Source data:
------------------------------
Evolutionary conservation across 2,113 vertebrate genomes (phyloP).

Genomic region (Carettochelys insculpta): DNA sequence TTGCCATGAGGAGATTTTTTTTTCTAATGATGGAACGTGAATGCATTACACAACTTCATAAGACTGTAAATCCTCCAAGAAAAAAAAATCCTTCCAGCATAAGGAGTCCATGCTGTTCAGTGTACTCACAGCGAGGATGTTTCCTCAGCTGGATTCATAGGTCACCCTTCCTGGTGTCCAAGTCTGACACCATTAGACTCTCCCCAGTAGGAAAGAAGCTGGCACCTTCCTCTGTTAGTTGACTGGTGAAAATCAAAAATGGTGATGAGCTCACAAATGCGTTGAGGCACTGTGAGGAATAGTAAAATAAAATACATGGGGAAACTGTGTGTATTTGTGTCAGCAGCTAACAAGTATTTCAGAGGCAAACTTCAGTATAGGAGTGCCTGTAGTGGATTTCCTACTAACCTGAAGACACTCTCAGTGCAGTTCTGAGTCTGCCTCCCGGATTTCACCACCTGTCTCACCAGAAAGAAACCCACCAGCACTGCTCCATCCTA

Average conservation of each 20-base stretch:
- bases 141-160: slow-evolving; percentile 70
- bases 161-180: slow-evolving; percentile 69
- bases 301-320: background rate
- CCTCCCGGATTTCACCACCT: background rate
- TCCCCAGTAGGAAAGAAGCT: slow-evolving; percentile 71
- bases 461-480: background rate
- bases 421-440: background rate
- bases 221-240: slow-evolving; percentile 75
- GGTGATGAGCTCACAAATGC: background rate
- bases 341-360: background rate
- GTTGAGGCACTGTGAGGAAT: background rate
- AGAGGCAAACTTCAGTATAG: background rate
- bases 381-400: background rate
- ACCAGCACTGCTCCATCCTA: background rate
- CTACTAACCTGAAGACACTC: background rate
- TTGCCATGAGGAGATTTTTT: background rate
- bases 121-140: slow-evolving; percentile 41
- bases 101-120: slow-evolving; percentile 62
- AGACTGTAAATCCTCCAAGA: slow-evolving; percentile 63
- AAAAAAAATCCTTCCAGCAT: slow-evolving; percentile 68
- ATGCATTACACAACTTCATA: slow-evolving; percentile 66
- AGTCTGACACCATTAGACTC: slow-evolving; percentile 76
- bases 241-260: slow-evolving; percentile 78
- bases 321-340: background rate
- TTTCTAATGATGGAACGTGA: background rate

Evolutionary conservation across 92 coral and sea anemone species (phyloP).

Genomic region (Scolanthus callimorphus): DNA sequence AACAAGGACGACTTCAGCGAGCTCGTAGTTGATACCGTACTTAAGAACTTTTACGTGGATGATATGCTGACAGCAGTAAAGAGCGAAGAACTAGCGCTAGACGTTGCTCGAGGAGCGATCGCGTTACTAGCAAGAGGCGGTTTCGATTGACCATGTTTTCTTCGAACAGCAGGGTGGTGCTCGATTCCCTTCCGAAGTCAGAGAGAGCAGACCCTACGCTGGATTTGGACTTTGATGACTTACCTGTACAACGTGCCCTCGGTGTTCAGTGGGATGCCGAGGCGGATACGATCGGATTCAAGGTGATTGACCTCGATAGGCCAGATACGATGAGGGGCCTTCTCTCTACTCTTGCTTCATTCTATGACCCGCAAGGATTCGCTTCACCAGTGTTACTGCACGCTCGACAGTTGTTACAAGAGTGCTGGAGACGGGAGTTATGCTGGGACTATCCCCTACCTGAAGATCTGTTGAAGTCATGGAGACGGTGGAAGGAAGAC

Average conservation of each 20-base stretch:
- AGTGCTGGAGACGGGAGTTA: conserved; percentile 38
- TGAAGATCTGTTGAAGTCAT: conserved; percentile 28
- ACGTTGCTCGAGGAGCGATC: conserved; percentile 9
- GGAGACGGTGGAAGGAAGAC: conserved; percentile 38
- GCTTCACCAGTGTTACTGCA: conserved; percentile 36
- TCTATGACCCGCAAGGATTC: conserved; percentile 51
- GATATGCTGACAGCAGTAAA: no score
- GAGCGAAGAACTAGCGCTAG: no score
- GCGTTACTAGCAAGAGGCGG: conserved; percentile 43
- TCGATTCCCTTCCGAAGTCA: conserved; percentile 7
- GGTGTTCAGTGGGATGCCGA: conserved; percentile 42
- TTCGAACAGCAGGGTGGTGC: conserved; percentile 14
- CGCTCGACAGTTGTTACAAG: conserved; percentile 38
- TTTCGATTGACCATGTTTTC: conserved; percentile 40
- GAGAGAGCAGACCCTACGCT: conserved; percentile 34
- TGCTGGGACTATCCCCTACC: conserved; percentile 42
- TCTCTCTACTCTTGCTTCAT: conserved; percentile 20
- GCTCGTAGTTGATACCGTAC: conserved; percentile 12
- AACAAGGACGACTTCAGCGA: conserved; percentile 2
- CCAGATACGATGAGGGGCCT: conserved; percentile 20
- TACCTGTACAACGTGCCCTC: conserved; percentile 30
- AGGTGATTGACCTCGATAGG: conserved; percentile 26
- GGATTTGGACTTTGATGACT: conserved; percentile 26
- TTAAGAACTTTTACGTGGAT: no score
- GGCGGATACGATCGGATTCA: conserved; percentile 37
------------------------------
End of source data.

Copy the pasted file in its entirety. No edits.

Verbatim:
Evolutionary conservation across 2,113 vertebrate genomes (phyloP).

Genomic region (Carettochelys insculpta): DNA sequence TTGCCATGAGGAGATTTTTTTTTCTAATGATGGAACGTGAATGCATTACACAACTTCATAAGACTGTAAATCCTCCAAGAAAAAAAAATCCTTCCAGCATAAGGAGTCCATGCTGTTCAGTGTACTCACAGCGAGGATGTTTCCTCAGCTGGATTCATAGGTCACCCTTCCTGGTGTCCAAGTCTGACACCATTAGACTCTCCCCAGTAGGAAAGAAGCTGGCACCTTCCTCTGTTAGTTGACTGGTGAAAATCAAAAATGGTGATGAGCTCACAAATGCGTTGAGGCACTGTGAGGAATAGTAAAATAAAATACATGGGGAAACTGTGTGTATTTGTGTCAGCAGCTAACAAGTATTTCAGAGGCAAACTTCAGTATAGGAGTGCCTGTAGTGGATTTCCTACTAACCTGAAGACACTCTCAGTGCAGTTCTGAGTCTGCCTCCCGGATTTCACCACCTGTCTCACCAGAAAGAAACCCACCAGCACTGCTCCATCCTA

Average conservation of each 20-base stretch:
- bases 141-160: slow-evolving; percentile 70
- bases 161-180: slow-evolving; percentile 69
- bases 301-320: background rate
- CCTCCCGGATTTCACCACCT: background rate
- TCCCCAGTAGGAAAGAAGCT: slow-evolving; percentile 71
- bases 461-480: background rate
- bases 421-440: background rate
- bases 221-240: slow-evolving; percentile 75
- GGTGATGAGCTCACAAATGC: background rate
- bases 341-360: background rate
- GTTGAGGCACTGTGAGGAAT: background rate
- AGAGGCAAACTTCAGTATAG: background rate
- bases 381-400: background rate
- ACCAGCACTGCTCCATCCTA: background rate
- CTACTAACCTGAAGACACTC: background rate
- TTGCCATGAGGAGATTTTTT: background rate
- bases 121-140: slow-evolving; percentile 41
- bases 101-120: slow-evolving; percentile 62
- AGACTGTAAATCCTCCAAGA: slow-evolving; percentile 63
- AAAAAAAATCCTTCCAGCAT: slow-evolving; percentile 68
- ATGCATTACACAACTTCATA: slow-evolving; percentile 66
- AGTCTGACACCATTAGACTC: slow-evolving; percentile 76
- bases 241-260: slow-evolving; percentile 78
- bases 321-340: background rate
- TTTCTAATGATGGAACGTGA: background rate

Evolutionary conservation across 92 coral and sea anemone species (phyloP).

Genomic region (Scolanthus callimorphus): DNA sequence AACAAGGACGACTTCAGCGAGCTCGTAGTTGATACCGTACTTAAGAACTTTTACGTGGATGATATGCTGACAGCAGTAAAGAGCGAAGAACTAGCGCTAGACGTTGCTCGAGGAGCGATCGCGTTACTAGCAAGAGGCGGTTTCGATTGACCATGTTTTCTTCGAACAGCAGGGTGGTGCTCGATTCCCTTCCGAAGTCAGAGAGAGCAGACCCTACGCTGGATTTGGACTTTGATGACTTACCTGTACAACGTGCCCTCGGTGTTCAGTGGGATGCCGAGGCGGATACGATCGGATTCAAGGTGATTGACCTCGATAGGCCAGATACGATGAGGGGCCTTCTCTCTACTCTTGCTTCATTCTATGACCCGCAAGGATTCGCTTCACCAGTGTTACTGCACGCTCGACAGTTGTTACAAGAGTGCTGGAGACGGGAGTTATGCTGGGACTATCCCCTACCTGAAGATCTGTTGAAGTCATGGAGACGGTGGAAGGAAGAC

Average conservation of each 20-base stretch:
- AGTGCTGGAGACGGGAGTTA: conserved; percentile 38
- TGAAGATCTGTTGAAGTCAT: conserved; percentile 28
- ACGTTGCTCGAGGAGCGATC: conserved; percentile 9
- GGAGACGGTGGAAGGAAGAC: conserved; percentile 38
- GCTTCACCAGTGTTACTGCA: conserved; percentile 36
- TCTATGACCCGCAAGGATTC: conserved; percentile 51
- GATATGCTGACAGCAGTAAA: no score
- GAGCGAAGAACTAGCGCTAG: no score
- GCGTTACTAGCAAGAGGCGG: conserved; percentile 43
- TCGATTCCCTTCCGAAGTCA: conserved; percentile 7
- GGTGTTCAGTGGGATGCCGA: conserved; percentile 42
- TTCGAACAGCAGGGTGGTGC: conserved; percentile 14
- CGCTCGACAGTTGTTACAAG: conserved; percentile 38
- TTTCGATTGACCATGTTTTC: conserved; percentile 40
- GAGAGAGCAGACCCTACGCT: conserved; percentile 34
- TGCTGGGACTATCCCCTACC: conserved; percentile 42
- TCTCTCTACTCTTGCTTCAT: conserved; percentile 20
- GCTCGTAGTTGATACCGTAC: conserved; percentile 12
- AACAAGGACGACTTCAGCGA: conserved; percentile 2
- CCAGATACGATGAGGGGCCT: conserved; percentile 20
- TACCTGTACAACGTGCCCTC: conserved; percentile 30
- AGGTGATTGACCTCGATAGG: conserved; percentile 26
- GGATTTGGACTTTGATGACT: conserved; percentile 26
- TTAAGAACTTTTACGTGGAT: no score
- GGCGGATACGATCGGATTCA: conserved; percentile 37